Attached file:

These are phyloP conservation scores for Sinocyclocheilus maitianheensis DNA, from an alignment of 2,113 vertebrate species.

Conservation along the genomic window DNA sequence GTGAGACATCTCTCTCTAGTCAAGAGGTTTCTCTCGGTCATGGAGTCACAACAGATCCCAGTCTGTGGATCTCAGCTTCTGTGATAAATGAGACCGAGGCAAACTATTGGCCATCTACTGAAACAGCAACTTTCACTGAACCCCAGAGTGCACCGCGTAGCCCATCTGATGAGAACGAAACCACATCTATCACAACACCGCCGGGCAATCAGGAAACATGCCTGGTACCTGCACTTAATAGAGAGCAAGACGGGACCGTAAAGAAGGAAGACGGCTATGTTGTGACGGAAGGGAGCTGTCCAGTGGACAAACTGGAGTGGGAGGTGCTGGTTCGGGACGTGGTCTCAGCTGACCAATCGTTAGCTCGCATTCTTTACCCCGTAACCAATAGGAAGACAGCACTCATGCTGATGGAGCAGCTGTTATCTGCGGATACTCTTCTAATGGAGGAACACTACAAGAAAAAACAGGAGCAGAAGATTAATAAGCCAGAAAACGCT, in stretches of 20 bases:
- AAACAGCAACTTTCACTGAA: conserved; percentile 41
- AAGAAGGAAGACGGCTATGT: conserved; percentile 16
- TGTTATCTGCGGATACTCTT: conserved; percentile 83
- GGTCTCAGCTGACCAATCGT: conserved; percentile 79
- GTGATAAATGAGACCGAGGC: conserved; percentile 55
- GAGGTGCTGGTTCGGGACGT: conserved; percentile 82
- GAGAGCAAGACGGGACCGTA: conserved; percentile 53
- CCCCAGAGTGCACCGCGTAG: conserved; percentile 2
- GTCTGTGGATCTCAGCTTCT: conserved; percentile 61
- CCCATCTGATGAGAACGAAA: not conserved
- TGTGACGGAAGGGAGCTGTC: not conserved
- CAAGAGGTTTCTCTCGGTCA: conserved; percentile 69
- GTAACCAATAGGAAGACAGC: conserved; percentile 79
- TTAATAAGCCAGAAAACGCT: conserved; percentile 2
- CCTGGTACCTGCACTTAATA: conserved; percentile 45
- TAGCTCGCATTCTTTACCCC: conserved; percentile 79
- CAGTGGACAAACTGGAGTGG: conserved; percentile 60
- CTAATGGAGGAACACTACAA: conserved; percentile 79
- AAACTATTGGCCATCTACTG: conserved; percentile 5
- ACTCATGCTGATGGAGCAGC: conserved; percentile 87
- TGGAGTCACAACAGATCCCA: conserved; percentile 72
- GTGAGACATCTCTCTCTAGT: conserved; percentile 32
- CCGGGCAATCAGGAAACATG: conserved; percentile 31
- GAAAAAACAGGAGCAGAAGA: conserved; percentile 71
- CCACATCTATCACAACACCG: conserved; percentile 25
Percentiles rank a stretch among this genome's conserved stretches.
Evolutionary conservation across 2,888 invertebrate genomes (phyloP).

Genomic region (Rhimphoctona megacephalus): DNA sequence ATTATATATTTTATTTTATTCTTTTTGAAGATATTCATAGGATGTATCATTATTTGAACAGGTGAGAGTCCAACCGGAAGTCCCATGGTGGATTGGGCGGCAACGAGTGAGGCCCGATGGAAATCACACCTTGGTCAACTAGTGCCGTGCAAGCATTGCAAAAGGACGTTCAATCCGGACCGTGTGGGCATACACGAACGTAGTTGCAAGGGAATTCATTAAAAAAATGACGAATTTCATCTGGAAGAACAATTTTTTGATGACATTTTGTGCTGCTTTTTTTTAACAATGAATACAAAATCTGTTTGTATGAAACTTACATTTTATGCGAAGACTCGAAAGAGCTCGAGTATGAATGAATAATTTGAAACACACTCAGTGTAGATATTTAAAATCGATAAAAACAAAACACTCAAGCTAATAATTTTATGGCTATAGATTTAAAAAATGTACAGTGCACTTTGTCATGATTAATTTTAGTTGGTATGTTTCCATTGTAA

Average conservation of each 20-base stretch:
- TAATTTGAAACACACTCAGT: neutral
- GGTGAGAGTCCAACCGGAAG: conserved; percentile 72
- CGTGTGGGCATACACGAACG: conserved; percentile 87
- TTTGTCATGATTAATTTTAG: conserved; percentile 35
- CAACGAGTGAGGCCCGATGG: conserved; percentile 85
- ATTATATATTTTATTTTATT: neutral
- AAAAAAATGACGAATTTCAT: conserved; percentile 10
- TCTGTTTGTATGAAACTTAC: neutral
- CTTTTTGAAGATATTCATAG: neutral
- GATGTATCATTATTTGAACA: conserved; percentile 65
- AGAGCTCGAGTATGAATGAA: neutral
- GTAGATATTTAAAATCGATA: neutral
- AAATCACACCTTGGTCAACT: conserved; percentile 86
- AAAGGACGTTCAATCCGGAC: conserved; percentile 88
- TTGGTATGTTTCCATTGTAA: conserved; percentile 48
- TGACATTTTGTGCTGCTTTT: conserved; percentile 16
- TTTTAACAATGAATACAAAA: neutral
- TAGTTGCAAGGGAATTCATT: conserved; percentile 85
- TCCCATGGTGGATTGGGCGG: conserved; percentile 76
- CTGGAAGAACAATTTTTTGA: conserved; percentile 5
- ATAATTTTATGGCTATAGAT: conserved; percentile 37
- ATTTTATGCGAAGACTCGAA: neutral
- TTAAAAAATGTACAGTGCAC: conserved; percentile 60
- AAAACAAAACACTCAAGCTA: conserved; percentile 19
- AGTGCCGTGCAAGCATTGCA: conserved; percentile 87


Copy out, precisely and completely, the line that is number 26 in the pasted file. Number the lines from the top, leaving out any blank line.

- GAAAAAACAGGAGCAGAAGA: conserved; percentile 71